Dragon Dance, Chinese New Year, USA

Celtic New Year, Chinese Dragons, and Our Cross-Cultural Traditions

Today is Imbolc, the first day of Spring, one of the four Celtic seasonal holidays that fall on the calendar mid-points between the equinoxes and solstices.

Like most Pagans, I honor Brigid, the Goddess associated with: the water of holy wells, the hearth fire, the fertile earth of Spring and mental air energy needed to create poetry. She also offers needed protection.

But what does Brigid have to do with the Chinese Dragon?

To answer this question, first keep in mind this Asian mythological character is benevolent, protective, and inspiring— quite the opposite of the Western Dragon. In China and around the world where Chinese have settled, the Dragon’s appearance is the highlight of community gatherings.

Chinese New Year is the most important holiday for Chinese worldwide. It falls on the new moon between January 21st and February 20th. This year Chinese New Year is February 8. On the West Coast of the United States where I live, the Chinese Dragon plays a prominent public role, and not just for the Chinese community. Parades and diverse events draw massive crowds of varied lineages.

Dragon Dance by The Mothers, Chinese New Year, San Francisco

The Mothers, San Francisco’s first women’s dragon dance troupe.

During this festival season, which lasts from the New Moon to the Full Moon, a spectacular 268-foot Golden Dragon (“Gum Lung”), is carried through the streets of San Francisco as part of the culminating community parade which is now the largest outside of Asia. Every New Years since the late 1860s, when the Chinese came to this country, they have put together in San Francisco a pageant to share their folk culture.

The pearl of wisdom is usually carried before the Dragon to encourage Her as she travels in Her serpentine pattern. Among those who observe the traditional ways, she has magical power which is auspicious, bringing lucky energy, something to keep in mind when undertaking a project.

Dancing a dragon requires considerable skill, endurance, strength and focus. In addition to the enormous dragon many other smaller dragons are also presented. Historically, the patriarchal Chinese culture deemed only men could be dragon carriers. The Mothers formed in the 1980s, after taking their sons to practices and deciding they should also have some of the fun.

Because of the global reassessment of the abilities and rights of women, and the assertiveness and willingness of these women to take on bringing this dragon alive, this all female group is now a regular feature in this world renowned parade. They are especially noted for their intricate and artful dance choreography.

So why is it empowering to celebrate both Imbolc and Chinese New Year at this seasonal transition?

The Keeper, © Clare BertramUpholding the use of imagination and symbols of protection from two disparate lineages creates a synergy of beliefs. Each addresses similar psychological states of mind which are important to me and provide engaging divine representations evoking these feelings. Among these are: committing to creative goals, co-creating with celestial energy, seeking wisdom and tracking recurring cycles. Combining these multicultural sources supports cultural bridging and endorses the gifts of diversity.

Here are several simple practices I use to remember these icons all year long.

In Western pagan traditions Brigid is well known. This holiday is celebrated throughout the British Isles particularly in Ireland. Brigid’s equidistant cross is shown here on this plaque hung over one entrance to my home to provide protection, as is the traditional custom. Why not try putting one over yours? They are usually made of straw.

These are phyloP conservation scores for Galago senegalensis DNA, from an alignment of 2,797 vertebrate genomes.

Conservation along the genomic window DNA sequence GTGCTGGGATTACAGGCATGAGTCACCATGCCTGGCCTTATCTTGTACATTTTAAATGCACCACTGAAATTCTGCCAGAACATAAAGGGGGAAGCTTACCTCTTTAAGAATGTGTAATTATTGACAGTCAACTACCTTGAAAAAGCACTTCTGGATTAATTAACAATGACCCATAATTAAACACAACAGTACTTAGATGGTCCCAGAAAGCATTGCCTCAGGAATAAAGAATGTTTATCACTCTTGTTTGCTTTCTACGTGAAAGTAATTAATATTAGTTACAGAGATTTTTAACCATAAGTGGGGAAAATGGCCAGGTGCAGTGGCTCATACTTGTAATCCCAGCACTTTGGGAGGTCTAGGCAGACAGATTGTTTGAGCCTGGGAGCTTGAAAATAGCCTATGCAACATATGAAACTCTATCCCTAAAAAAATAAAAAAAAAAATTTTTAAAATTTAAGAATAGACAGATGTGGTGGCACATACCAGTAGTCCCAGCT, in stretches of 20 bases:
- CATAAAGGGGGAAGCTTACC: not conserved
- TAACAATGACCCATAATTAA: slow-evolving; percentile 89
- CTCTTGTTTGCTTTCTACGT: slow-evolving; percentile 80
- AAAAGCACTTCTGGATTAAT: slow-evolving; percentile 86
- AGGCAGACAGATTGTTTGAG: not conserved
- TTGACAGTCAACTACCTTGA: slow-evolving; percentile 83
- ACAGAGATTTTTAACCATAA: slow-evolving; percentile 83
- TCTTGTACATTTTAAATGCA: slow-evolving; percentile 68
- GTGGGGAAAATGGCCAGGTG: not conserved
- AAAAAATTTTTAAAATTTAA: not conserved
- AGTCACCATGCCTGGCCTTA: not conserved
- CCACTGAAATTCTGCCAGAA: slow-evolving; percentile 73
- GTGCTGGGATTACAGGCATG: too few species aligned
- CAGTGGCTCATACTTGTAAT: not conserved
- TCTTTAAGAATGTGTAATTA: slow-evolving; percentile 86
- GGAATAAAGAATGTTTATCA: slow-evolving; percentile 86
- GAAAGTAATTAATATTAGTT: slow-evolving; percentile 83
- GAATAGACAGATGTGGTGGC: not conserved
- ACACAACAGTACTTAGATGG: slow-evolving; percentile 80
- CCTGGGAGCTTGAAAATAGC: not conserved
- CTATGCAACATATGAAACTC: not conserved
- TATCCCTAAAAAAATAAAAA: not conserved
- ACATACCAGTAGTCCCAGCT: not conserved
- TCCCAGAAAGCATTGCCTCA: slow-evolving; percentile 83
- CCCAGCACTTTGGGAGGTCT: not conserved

The elements are noteworthy in both Chinese and Gaelic traditions. I find Dragons and Brigid connect with all four elements. At this season, I bring each one of them into focus. The movement of the Dragon reminds me of the energies of fiery passion, undulating waves, mountains uplifted, and the wind forming clouds and music in rustling trees. I commit to finding Dragons in nature and art.

Brigid offers healing waters, a fire to center the home, the fertility to bring forth the green earth and inspiration as muse for my itinerant Bard. I commit to pay attention to health, home, garden and creative expression.

Jersey Stamp, Year of the MonkeyAnd I use Chinese New Year stamps. 2016 is the Year of the Fire Monkey. Each year is represented by an animal. Dragon is one of the animals in the Chinese zodiac as well as being honored every year because of Her special importance. Other animals are central in the remaining eleven years. This stamp was issued in 2004 as part of a 12-year series.

This year governed by the Monkey is forecast to be a great time to communicate about our passions and to have some fun doing it. Mental abilities are enhanced and humor is encouraged. Given the level of public discourse today, this energy will be very welcomed. Don’t forget to express yourself this year.

These stamps also serve a grander purpose which supports understanding among people. The creation of stamps honoring this Chinese-American holiday tradition corrects American history. For decades the Chinese who came to settle in the United States suffered from unjust laws and outright persecution. Now we regularly acknowledge Americans of Chinese heritage for their significant contributions to the culture of California and elsewhere.

And, by adding multicultural images to our seasonal celebrations—specially the Chinese Dragon who may not be readily understood in the West—we have an opportunity to support the development of increased cross-cultural appreciation!

Source: Liz Fisher, Patheos.com
Photos: Bob Fisher
Illustration: ClareBertram

 

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